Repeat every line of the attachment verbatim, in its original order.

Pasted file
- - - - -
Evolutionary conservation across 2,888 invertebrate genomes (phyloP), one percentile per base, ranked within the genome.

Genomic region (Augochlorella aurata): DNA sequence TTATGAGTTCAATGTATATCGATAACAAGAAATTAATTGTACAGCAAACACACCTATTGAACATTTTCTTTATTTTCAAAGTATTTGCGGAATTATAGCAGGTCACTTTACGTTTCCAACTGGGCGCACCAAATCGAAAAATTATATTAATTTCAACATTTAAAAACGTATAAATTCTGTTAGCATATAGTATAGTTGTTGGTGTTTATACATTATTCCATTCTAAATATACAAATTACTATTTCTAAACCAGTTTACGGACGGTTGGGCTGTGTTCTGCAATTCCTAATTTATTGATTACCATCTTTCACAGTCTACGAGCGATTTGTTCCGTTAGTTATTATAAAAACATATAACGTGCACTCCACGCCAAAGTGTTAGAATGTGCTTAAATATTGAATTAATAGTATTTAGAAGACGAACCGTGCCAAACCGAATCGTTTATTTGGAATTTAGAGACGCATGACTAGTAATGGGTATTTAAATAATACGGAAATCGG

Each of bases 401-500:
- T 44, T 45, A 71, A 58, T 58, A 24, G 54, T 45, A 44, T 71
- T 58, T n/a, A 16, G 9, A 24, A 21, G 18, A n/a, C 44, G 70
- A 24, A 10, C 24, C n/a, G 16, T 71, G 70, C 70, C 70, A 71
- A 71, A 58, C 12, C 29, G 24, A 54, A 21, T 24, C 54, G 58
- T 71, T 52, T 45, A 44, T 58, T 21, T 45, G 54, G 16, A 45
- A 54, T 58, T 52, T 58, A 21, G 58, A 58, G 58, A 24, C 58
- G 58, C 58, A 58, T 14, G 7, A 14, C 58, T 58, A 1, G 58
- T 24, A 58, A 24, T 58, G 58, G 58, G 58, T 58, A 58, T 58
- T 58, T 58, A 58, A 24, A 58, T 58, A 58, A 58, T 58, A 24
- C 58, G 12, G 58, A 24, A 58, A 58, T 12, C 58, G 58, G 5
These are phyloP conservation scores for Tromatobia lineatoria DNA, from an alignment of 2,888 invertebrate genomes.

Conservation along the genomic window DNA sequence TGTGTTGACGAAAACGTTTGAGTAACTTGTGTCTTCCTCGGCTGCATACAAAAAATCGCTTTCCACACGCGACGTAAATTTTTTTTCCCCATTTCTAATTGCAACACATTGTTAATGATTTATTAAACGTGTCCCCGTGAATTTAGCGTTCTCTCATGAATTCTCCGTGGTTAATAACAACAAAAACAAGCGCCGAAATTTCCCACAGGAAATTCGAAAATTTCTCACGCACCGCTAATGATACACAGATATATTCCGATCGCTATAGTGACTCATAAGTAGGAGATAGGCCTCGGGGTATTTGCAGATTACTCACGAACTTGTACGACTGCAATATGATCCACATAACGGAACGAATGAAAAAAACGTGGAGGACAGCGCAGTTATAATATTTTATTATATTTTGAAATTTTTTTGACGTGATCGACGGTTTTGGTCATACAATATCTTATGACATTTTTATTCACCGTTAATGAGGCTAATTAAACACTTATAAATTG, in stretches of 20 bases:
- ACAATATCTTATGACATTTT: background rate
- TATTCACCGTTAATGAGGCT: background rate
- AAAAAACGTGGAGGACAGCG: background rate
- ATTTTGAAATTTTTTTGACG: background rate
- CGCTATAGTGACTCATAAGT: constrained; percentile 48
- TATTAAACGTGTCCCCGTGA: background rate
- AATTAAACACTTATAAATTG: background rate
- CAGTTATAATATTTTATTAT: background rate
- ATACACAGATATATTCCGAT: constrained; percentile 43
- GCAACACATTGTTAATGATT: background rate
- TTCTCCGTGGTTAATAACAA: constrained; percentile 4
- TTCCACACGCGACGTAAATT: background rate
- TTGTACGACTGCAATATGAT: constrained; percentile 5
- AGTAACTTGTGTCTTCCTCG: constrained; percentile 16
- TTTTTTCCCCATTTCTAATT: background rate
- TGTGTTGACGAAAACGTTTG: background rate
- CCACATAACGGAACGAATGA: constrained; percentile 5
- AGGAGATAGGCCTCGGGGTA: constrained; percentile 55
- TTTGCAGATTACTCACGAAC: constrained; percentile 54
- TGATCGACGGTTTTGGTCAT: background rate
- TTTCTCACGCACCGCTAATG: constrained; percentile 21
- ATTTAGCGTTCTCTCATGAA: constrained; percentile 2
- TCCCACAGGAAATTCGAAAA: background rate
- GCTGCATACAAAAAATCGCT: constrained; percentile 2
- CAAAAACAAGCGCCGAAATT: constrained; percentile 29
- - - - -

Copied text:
Evolutionary conservation across 2,888 invertebrate genomes (phyloP), one percentile per base, ranked within the genome.

Genomic region (Augochlorella aurata): DNA sequence TTATGAGTTCAATGTATATCGATAACAAGAAATTAATTGTACAGCAAACACACCTATTGAACATTTTCTTTATTTTCAAAGTATTTGCGGAATTATAGCAGGTCACTTTACGTTTCCAACTGGGCGCACCAAATCGAAAAATTATATTAATTTCAACATTTAAAAACGTATAAATTCTGTTAGCATATAGTATAGTTGTTGGTGTTTATACATTATTCCATTCTAAATATACAAATTACTATTTCTAAACCAGTTTACGGACGGTTGGGCTGTGTTCTGCAATTCCTAATTTATTGATTACCATCTTTCACAGTCTACGAGCGATTTGTTCCGTTAGTTATTATAAAAACATATAACGTGCACTCCACGCCAAAGTGTTAGAATGTGCTTAAATATTGAATTAATAGTATTTAGAAGACGAACCGTGCCAAACCGAATCGTTTATTTGGAATTTAGAGACGCATGACTAGTAATGGGTATTTAAATAATACGGAAATCGG

Each of bases 401-500:
- T 44, T 45, A 71, A 58, T 58, A 24, G 54, T 45, A 44, T 71
- T 58, T n/a, A 16, G 9, A 24, A 21, G 18, A n/a, C 44, G 70
- A 24, A 10, C 24, C n/a, G 16, T 71, G 70, C 70, C 70, A 71
- A 71, A 58, C 12, C 29, G 24, A 54, A 21, T 24, C 54, G 58
- T 71, T 52, T 45, A 44, T 58, T 21, T 45, G 54, G 16, A 45
- A 54, T 58, T 52, T 58, A 21, G 58, A 58, G 58, A 24, C 58
- G 58, C 58, A 58, T 14, G 7, A 14, C 58, T 58, A 1, G 58
- T 24, A 58, A 24, T 58, G 58, G 58, G 58, T 58, A 58, T 58
- T 58, T 58, A 58, A 24, A 58, T 58, A 58, A 58, T 58, A 24
- C 58, G 12, G 58, A 24, A 58, A 58, T 12, C 58, G 58, G 5
These are phyloP conservation scores for Tromatobia lineatoria DNA, from an alignment of 2,888 invertebrate genomes.

Conservation along the genomic window DNA sequence TGTGTTGACGAAAACGTTTGAGTAACTTGTGTCTTCCTCGGCTGCATACAAAAAATCGCTTTCCACACGCGACGTAAATTTTTTTTCCCCATTTCTAATTGCAACACATTGTTAATGATTTATTAAACGTGTCCCCGTGAATTTAGCGTTCTCTCATGAATTCTCCGTGGTTAATAACAACAAAAACAAGCGCCGAAATTTCCCACAGGAAATTCGAAAATTTCTCACGCACCGCTAATGATACACAGATATATTCCGATCGCTATAGTGACTCATAAGTAGGAGATAGGCCTCGGGGTATTTGCAGATTACTCACGAACTTGTACGACTGCAATATGATCCACATAACGGAACGAATGAAAAAAACGTGGAGGACAGCGCAGTTATAATATTTTATTATATTTTGAAATTTTTTTGACGTGATCGACGGTTTTGGTCATACAATATCTTATGACATTTTTATTCACCGTTAATGAGGCTAATTAAACACTTATAAATTG, in stretches of 20 bases:
- ACAATATCTTATGACATTTT: background rate
- TATTCACCGTTAATGAGGCT: background rate
- AAAAAACGTGGAGGACAGCG: background rate
- ATTTTGAAATTTTTTTGACG: background rate
- CGCTATAGTGACTCATAAGT: constrained; percentile 48
- TATTAAACGTGTCCCCGTGA: background rate
- AATTAAACACTTATAAATTG: background rate
- CAGTTATAATATTTTATTAT: background rate
- ATACACAGATATATTCCGAT: constrained; percentile 43
- GCAACACATTGTTAATGATT: background rate
- TTCTCCGTGGTTAATAACAA: constrained; percentile 4
- TTCCACACGCGACGTAAATT: background rate
- TTGTACGACTGCAATATGAT: constrained; percentile 5
- AGTAACTTGTGTCTTCCTCG: constrained; percentile 16
- TTTTTTCCCCATTTCTAATT: background rate
- TGTGTTGACGAAAACGTTTG: background rate
- CCACATAACGGAACGAATGA: constrained; percentile 5
- AGGAGATAGGCCTCGGGGTA: constrained; percentile 55
- TTTGCAGATTACTCACGAAC: constrained; percentile 54
- TGATCGACGGTTTTGGTCAT: background rate
- TTTCTCACGCACCGCTAATG: constrained; percentile 21
- ATTTAGCGTTCTCTCATGAA: constrained; percentile 2
- TCCCACAGGAAATTCGAAAA: background rate
- GCTGCATACAAAAAATCGCT: constrained; percentile 2
- CAAAAACAAGCGCCGAAATT: constrained; percentile 29